The AAC commissioner made the rounds with several national media folks on Wednesday, less than 24 hours after seeing a three-loss Mississippi State team jump the conference standard-barer Central Florida in the latest College Football Playoff Selection Committee’s Top 25 rankings. Not only is the American commish claiming that the Knights aren’t getting a “fair shake” by the committee as part of the disrespect shown toward his league, he’s also not happy that one-loss South Florida isn’t even making the cut for the top 25.

“I just don’t think our league is garnering the respect it deserves, period… I feel strongly about it. The evidence is in,” Aresco told ESPN. “We’ve tried to prove for five years how good our conference is. What do we have to do is my question, to prove that we’re a really good league, especially at the top? I just don’t like the notion that, well, strength of schedule, I don’t like to see UCF behind three- and two-loss teams, and I think they can play with anyone. I just don’t know what more we can do.”

Aresco later expanded on his comments and said UCF should be in the top 10 and ahead of two-loss teams like Ohio State.

The fact that Aresco is sticking up for his league and his teams are no surprise but the public way he is going about criticizing the selection committee is a much different tack than previously employed. The AAC remains all but a lock to secure the annual Group of Five bid, which should go to the conference champion among No. 15 UCF, No. 20 Memphis or unranked USF (which would have a chance to beat both of the others in the next two weeks).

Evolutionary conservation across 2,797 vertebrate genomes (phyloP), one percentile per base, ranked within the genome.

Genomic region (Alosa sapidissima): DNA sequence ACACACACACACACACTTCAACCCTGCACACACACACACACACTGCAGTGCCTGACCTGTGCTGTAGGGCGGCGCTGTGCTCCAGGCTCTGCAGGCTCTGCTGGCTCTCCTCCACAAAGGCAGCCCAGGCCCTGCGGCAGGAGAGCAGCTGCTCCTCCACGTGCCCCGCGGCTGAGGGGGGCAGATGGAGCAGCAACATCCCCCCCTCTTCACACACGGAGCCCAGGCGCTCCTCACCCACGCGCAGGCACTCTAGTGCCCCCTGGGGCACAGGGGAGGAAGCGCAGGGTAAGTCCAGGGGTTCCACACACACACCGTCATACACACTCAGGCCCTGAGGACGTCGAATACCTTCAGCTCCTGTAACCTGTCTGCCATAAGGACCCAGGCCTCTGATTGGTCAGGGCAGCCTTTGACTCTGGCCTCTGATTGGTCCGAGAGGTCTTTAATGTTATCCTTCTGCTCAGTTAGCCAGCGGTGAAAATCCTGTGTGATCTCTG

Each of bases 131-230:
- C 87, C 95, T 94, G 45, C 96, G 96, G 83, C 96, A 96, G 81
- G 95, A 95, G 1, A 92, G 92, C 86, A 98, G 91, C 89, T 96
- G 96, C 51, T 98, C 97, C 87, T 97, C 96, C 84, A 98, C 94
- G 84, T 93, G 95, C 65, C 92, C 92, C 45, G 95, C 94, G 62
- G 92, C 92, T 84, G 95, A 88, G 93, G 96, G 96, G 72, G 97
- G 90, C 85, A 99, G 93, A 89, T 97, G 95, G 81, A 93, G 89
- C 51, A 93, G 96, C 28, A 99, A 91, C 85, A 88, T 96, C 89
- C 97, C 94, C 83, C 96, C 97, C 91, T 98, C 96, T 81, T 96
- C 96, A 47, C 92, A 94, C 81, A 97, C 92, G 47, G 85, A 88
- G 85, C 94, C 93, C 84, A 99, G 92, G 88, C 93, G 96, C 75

CFP executive director Bill Hancock issued a very generic statement in response to Aresco’s comments but his latest salvos should make for some interesting questions next Tuesday when chairman Kirby Hocutt goes in front of the cameras to explain the next set of rankings.

Amid Jimbo Fisher rumors, Florida State continues to explore facilities upgrades

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Jimbo Fisher turned interest from LSU to be their head coach into one of the biggest coach-friendly contracts in the country. Could he be leveraging the same kind of interest from Texas A&M into further facilities upgrades? It appears so.

Hot on the heels of Houston Chronicle report that said Fisher is the top target to replace the eventually deposed Kevin Sumlin in College Station, the Orlando Sentinel says that the Seminoles are exploring a number of different options to give the football program their own sport-specific facility on campus.

“You have no idea,” Fisher told the paper on Monday when asked about the importance of a centralized complex. “Their days are strung out … the schedules they’re on and what they’re asked to do. When you’re wasting time in between, you’re wasting development time for them.”

The Sentinel reports that there are two leading options for the program, the first of which includes a renovation of the team’s current home, the Moore Athletic Center, that would also result in other Seminoles sports moving to a different area for office space and training facilities. The other option would include a brand new football complex that would be built right next to the current indoor practice facility. Things are still in the planning stage at this point but it certainly sounds like things are getting fast-tracked given everything that is going on in the college football world in Tallahassee and beyond.

Whether Fisher leaves or not, it’s pretty clear that Florida State will be looking to build a new football facility for the simple fact that they need to keep up with their peers in the state. Florida is set to break ground in December on their new facility and Miami should have their new indoor facility ready to go by the start of next season. Even USF has laid the groundwork for a $40 million project that will include the latest and greatest for the Bulls football team.